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Why women aren’t continuing in physics

Why women aren’t continuing in physics despite being high achievers


Most high achieving female students studying physics at university choose to discontinue physics as a core subject, not because they aren’t good at physics, but because they pursue further study in the life sciences.


This is one of the key findings of research by Te Pūnaha Matatini researchers at the University of Auckland that has been published today in the journal PLoS One.

“We found that the majority of high achieving female physics students were actually studying physics for life sciences, which is needed for medicine and bioscience, and not actually for core physics,” says lead author Steven Turnbull, Te Pūnaha Matatini PhD student in the University of Auckland’s Faculty of Education and Social Work.

“More importantly, of those students who do pursue further study in physics, we see higher attrition rates for female students after controlling for achievement level, with the exception of higher achievers.”

It is well known that female students are under-represented in university physics. However, the reasons for this are not so well understood.

“Importantly, our findings debunk any kind of idea that there's a lack of high achieving female physics students out there. It's not that they aren’t doing well in physics or aren’t interested in physics, because they are,” says co-author Dr Dion O’Neale, Te Pūnaha Matatini Principal Investigator in the University of Auckland’s Department of Physics.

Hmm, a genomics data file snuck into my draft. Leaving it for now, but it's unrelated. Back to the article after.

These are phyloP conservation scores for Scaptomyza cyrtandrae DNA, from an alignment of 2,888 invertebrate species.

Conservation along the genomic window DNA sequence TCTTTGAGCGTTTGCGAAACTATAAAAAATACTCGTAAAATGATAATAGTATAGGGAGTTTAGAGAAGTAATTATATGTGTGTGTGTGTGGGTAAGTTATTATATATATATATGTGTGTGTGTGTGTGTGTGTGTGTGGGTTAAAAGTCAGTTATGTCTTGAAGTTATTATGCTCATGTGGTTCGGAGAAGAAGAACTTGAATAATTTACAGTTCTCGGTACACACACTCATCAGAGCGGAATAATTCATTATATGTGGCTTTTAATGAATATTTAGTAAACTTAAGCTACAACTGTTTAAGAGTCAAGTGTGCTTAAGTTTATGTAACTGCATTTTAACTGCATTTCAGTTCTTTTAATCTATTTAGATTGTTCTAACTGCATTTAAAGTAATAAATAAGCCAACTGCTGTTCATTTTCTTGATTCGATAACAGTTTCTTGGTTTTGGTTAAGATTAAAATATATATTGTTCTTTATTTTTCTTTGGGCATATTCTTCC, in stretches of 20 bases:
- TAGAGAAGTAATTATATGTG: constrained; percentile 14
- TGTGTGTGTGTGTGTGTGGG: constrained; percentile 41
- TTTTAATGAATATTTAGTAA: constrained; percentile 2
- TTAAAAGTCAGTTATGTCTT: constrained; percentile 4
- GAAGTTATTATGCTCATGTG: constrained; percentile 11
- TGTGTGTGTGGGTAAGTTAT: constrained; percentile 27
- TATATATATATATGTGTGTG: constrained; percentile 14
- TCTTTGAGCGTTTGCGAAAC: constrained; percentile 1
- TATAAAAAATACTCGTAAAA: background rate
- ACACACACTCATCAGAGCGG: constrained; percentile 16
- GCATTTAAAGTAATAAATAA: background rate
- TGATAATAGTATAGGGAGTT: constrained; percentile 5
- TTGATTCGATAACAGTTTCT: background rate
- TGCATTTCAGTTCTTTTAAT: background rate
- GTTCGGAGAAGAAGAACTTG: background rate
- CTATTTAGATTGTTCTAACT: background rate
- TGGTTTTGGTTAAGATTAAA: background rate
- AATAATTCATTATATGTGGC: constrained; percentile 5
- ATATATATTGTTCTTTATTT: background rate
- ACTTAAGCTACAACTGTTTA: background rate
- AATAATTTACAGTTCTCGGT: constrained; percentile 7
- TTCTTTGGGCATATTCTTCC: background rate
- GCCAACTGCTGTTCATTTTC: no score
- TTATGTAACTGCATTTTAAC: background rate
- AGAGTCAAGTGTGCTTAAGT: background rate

“The implications of this are potentially career-limiting for women,” says Dr Kirsten Locke, a co-author of the study and an investigator at Te Pūnaha Matatini at the University of Auckland’s Faculty of Education and Social Work. “Higher achieving women are tending to opt for physics engagement strongly associated with specific career pathways, in ways that differ from their male counterparts”.

One of the unique aspects of this study was the combination of sociological methods and quantitative network analysis to understand the contexts in which students were making enrolment decisions.

“Using these tools to frame the results gives one the chance to come up with hypotheses [explanations] as to why things are a particular way or mechanisms for taking the next step,” says O’Neale. “[From a scientist’s perspective], you've got something that you can start to test, as opposed to just saying yeah sure there aren't many women in physics.”

In terms of their data set, the researchers analysed administrative data from 8,905 students enrolled in University of Auckland undergraduate physics courses from 2009 to 2014.
Turnbull says the study’s findings have implications for the New Zealand education system, particularly with respect to the way in which physics is presented to students at school.

“We would suggest that work to address gender disparities in physics also needs to be conducted before university level, even as far down as when students start forming their academic identity around 10 or 11 years old. Most importantly, we need to shift attitudes, both inside physics and in society as a whole, so that all students feel like physics is a field where they belong and can contribute.”

The Head of Physics at the University of Auckland, Prof Richard Easther, said he was excited that his Department had hosted this work.

Easther said it had an immediate impact locally as, “It helps us to make evidence-based changes to our own practice, and the ways we present our subject to students.” The Department was recently recognised by the Astronomical Society of Australia with a Silver Pleiades accreditation [https://asa-idea.org/the-pleiades-awards/] for its progress toward building a culture of equity, diversity, and inclusion.

ends

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